Regulators have predicted that a cap-and-trade program such as H.R. 2425 could result in a $2 trillion commodity futures and options market that surpasses traditional commodities such as oil and gas within five years, and a jurisdictional battle over which federal agency should oversee that market is brewing. H.R. 2425 proposes vesting the Federal Energy Regulatory Commission (FERC) with authority to regulate the market for emission allowances and offset projects – including developing regulations within 18 months to ensure market transparency and prohibit market manipulation. FERC is overseen by the House Energy and Commerce Committee and has jurisdiction over spot and forward trades of physical power. Under the bill, FERC would also have enforcement authority, including levying civil penalties up to $1 million for trading rule violations. H.R. 2425 would also delegate authority to the President to convene a working group to determine which agency should regulate the allowance derivative market.

There is strong Congressional and industry support, however, for vesting the Commodity Futures Trading Commission (CFTC) with authority over the emission derivative market. The CFTC has exclusive jurisdiction over, and regulates almost all aspects of, futures, option, and commodities trading. The CFTC has experience regulating environmental derivatives under the Clean Air Act Acid Rain Program (SO2 and NOx futures transactions on NYMEX and the Chicago Climate Futures Exchange).

Earlier this year, the Agriculture Committee passed H.R. 977 (The Derivatives Market Transparency and Accountability Act of 2009). Among other things, that bill defines GHG emission allowances as a commodity under the Commodity Exchange Act. Emission allowances and offset credits would be required to be traded via designated markets subject to CFTC jurisdiction. The International Emissions Trading Association, whose members include energy and financial companies, is advocating for CFTC oversight of markets for allowances, offset, and related financial products.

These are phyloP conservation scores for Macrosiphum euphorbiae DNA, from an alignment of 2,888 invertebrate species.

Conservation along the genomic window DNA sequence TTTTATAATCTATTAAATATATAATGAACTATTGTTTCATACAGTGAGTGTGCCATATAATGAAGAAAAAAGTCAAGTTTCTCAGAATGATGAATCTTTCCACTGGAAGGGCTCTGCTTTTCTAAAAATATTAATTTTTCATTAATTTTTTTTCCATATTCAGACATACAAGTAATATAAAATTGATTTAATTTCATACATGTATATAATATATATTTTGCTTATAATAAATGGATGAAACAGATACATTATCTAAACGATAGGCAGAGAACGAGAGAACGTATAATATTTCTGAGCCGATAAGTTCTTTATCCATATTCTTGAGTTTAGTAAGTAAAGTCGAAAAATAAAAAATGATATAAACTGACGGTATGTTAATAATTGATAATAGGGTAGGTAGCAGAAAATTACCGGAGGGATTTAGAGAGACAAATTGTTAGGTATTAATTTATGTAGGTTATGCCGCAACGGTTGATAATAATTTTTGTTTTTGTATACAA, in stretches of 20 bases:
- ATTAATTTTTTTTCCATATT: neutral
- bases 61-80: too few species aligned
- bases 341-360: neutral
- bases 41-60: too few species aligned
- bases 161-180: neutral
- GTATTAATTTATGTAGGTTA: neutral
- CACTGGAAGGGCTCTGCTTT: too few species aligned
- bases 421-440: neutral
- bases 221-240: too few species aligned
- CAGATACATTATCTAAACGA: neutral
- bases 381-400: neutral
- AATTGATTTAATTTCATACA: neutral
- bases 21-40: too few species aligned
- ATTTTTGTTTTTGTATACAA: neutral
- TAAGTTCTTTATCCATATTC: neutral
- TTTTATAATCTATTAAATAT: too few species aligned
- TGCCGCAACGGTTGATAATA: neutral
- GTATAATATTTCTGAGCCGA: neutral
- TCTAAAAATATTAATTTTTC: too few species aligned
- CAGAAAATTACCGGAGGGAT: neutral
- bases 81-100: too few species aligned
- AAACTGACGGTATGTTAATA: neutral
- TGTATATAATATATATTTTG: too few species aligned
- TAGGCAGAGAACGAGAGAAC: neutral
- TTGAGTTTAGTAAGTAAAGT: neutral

Other Energy Provisions of H.R. 2425

In addition to the proposed cap-and-trade program, H.R. 2425 includes a broad range of renewable energy, transmission, transportation, and energy efficiency provisions. In the electric utility sector, the bill would establish a national renewable electricity standard, requiring utilities to meet 20 percent of their electricity requirements by 2020 from renewable sources and new conservation measures.[14] It would impose an emissions performance standard on coal-fueled power plants permitted after 2020, effectively making continued development of such plants contingent on the success of carbon capture and sequestration technology.[15] It would foster regional planning for the electric transmission grid, and set goals for large utilities to reduce peak electricity demand using “smart grid” technology.[16]